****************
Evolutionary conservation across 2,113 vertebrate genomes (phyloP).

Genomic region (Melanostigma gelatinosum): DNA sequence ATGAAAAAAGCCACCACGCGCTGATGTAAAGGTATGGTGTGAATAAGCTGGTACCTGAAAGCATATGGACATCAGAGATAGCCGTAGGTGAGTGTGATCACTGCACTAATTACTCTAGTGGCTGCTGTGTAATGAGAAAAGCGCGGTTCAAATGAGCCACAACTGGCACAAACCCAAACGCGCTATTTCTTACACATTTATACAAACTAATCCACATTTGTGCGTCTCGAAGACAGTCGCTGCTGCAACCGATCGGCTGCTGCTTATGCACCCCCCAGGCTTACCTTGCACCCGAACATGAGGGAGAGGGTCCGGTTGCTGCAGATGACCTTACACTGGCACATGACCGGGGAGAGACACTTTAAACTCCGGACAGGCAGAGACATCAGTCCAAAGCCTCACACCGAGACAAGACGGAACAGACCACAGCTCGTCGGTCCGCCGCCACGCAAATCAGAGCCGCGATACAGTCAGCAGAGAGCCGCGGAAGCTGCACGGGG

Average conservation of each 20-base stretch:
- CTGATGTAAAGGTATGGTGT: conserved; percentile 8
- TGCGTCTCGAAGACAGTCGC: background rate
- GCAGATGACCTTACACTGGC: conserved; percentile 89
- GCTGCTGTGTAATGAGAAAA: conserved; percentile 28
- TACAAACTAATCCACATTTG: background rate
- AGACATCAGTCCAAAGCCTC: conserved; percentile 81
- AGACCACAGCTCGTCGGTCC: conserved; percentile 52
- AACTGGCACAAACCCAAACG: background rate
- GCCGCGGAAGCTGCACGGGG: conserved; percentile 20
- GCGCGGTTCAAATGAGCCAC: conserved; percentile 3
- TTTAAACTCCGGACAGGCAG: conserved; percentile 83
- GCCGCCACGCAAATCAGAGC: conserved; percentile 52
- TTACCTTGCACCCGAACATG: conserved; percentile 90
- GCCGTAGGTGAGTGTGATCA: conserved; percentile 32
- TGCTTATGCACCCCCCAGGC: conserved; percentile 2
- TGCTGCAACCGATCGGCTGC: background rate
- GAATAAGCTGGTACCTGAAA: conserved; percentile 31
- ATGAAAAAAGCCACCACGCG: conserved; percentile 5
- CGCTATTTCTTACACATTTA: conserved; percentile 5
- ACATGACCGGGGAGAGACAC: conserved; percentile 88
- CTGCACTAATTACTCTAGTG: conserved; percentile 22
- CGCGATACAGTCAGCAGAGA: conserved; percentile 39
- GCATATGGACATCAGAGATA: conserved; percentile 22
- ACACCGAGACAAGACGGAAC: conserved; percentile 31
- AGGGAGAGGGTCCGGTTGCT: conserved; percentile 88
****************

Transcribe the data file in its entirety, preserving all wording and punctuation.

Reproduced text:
Evolutionary conservation across 2,113 vertebrate genomes (phyloP).

Genomic region (Melanostigma gelatinosum): DNA sequence ATGAAAAAAGCCACCACGCGCTGATGTAAAGGTATGGTGTGAATAAGCTGGTACCTGAAAGCATATGGACATCAGAGATAGCCGTAGGTGAGTGTGATCACTGCACTAATTACTCTAGTGGCTGCTGTGTAATGAGAAAAGCGCGGTTCAAATGAGCCACAACTGGCACAAACCCAAACGCGCTATTTCTTACACATTTATACAAACTAATCCACATTTGTGCGTCTCGAAGACAGTCGCTGCTGCAACCGATCGGCTGCTGCTTATGCACCCCCCAGGCTTACCTTGCACCCGAACATGAGGGAGAGGGTCCGGTTGCTGCAGATGACCTTACACTGGCACATGACCGGGGAGAGACACTTTAAACTCCGGACAGGCAGAGACATCAGTCCAAAGCCTCACACCGAGACAAGACGGAACAGACCACAGCTCGTCGGTCCGCCGCCACGCAAATCAGAGCCGCGATACAGTCAGCAGAGAGCCGCGGAAGCTGCACGGGG

Average conservation of each 20-base stretch:
- CTGATGTAAAGGTATGGTGT: conserved; percentile 8
- TGCGTCTCGAAGACAGTCGC: background rate
- GCAGATGACCTTACACTGGC: conserved; percentile 89
- GCTGCTGTGTAATGAGAAAA: conserved; percentile 28
- TACAAACTAATCCACATTTG: background rate
- AGACATCAGTCCAAAGCCTC: conserved; percentile 81
- AGACCACAGCTCGTCGGTCC: conserved; percentile 52
- AACTGGCACAAACCCAAACG: background rate
- GCCGCGGAAGCTGCACGGGG: conserved; percentile 20
- GCGCGGTTCAAATGAGCCAC: conserved; percentile 3
- TTTAAACTCCGGACAGGCAG: conserved; percentile 83
- GCCGCCACGCAAATCAGAGC: conserved; percentile 52
- TTACCTTGCACCCGAACATG: conserved; percentile 90
- GCCGTAGGTGAGTGTGATCA: conserved; percentile 32
- TGCTTATGCACCCCCCAGGC: conserved; percentile 2
- TGCTGCAACCGATCGGCTGC: background rate
- GAATAAGCTGGTACCTGAAA: conserved; percentile 31
- ATGAAAAAAGCCACCACGCG: conserved; percentile 5
- CGCTATTTCTTACACATTTA: conserved; percentile 5
- ACATGACCGGGGAGAGACAC: conserved; percentile 88
- CTGCACTAATTACTCTAGTG: conserved; percentile 22
- CGCGATACAGTCAGCAGAGA: conserved; percentile 39
- GCATATGGACATCAGAGATA: conserved; percentile 22
- ACACCGAGACAAGACGGAAC: conserved; percentile 31
- AGGGAGAGGGTCCGGTTGCT: conserved; percentile 88